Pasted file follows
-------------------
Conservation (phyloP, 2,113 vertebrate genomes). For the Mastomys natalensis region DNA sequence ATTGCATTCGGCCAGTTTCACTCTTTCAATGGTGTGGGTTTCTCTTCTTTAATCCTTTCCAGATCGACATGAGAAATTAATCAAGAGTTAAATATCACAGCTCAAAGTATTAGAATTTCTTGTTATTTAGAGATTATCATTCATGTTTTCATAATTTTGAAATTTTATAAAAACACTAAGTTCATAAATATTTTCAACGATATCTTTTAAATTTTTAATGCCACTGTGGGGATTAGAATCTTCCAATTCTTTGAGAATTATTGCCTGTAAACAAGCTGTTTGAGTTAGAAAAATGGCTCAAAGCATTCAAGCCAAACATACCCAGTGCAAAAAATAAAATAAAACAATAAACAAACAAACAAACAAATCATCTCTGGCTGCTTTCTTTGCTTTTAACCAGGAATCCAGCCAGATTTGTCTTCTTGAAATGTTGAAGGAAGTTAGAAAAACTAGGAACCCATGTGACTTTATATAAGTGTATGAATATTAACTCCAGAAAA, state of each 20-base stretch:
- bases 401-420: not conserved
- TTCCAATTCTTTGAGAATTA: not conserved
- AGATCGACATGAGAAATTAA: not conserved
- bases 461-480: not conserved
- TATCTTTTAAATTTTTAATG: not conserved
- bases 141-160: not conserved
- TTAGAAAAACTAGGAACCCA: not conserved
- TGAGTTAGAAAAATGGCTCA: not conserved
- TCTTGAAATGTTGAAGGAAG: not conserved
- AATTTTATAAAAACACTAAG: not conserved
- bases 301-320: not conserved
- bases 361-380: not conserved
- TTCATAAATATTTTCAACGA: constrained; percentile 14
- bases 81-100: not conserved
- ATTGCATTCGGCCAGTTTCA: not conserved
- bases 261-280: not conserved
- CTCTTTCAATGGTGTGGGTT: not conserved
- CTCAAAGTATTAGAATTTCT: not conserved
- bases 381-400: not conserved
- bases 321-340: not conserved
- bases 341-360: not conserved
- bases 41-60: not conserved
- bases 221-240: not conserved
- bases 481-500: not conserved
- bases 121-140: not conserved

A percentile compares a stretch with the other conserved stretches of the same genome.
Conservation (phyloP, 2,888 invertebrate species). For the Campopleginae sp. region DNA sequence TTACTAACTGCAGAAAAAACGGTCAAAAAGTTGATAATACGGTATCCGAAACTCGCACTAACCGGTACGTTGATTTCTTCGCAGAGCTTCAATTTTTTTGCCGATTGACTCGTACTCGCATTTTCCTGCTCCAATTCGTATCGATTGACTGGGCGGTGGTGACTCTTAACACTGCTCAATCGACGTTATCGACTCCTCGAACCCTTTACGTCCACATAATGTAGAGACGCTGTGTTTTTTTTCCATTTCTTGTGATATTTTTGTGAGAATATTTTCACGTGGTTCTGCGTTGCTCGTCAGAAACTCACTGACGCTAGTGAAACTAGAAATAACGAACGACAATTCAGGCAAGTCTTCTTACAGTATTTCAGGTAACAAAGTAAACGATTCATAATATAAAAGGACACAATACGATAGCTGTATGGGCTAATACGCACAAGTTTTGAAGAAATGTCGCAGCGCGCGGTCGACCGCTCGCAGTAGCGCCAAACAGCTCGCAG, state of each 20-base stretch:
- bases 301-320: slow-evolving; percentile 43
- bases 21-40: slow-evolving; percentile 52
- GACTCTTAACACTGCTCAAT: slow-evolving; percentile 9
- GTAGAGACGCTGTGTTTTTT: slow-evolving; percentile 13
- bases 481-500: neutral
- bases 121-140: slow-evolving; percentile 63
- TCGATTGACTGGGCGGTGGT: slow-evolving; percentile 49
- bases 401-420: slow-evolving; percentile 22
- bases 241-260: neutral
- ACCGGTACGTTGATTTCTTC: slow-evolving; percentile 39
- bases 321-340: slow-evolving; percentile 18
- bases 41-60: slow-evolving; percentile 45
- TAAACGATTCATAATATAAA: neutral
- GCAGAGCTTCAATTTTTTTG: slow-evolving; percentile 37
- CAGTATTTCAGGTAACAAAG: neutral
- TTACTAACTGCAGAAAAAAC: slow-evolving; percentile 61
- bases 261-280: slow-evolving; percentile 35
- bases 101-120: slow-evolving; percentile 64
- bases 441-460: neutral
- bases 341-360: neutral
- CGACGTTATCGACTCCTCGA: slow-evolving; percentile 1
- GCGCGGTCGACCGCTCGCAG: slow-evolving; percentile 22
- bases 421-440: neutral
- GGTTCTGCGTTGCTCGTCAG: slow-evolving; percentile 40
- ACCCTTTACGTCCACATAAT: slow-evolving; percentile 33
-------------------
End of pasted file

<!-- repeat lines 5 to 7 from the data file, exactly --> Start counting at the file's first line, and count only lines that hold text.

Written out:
- bases 461-480: not conserved
- TATCTTTTAAATTTTTAATG: not conserved
- bases 141-160: not conserved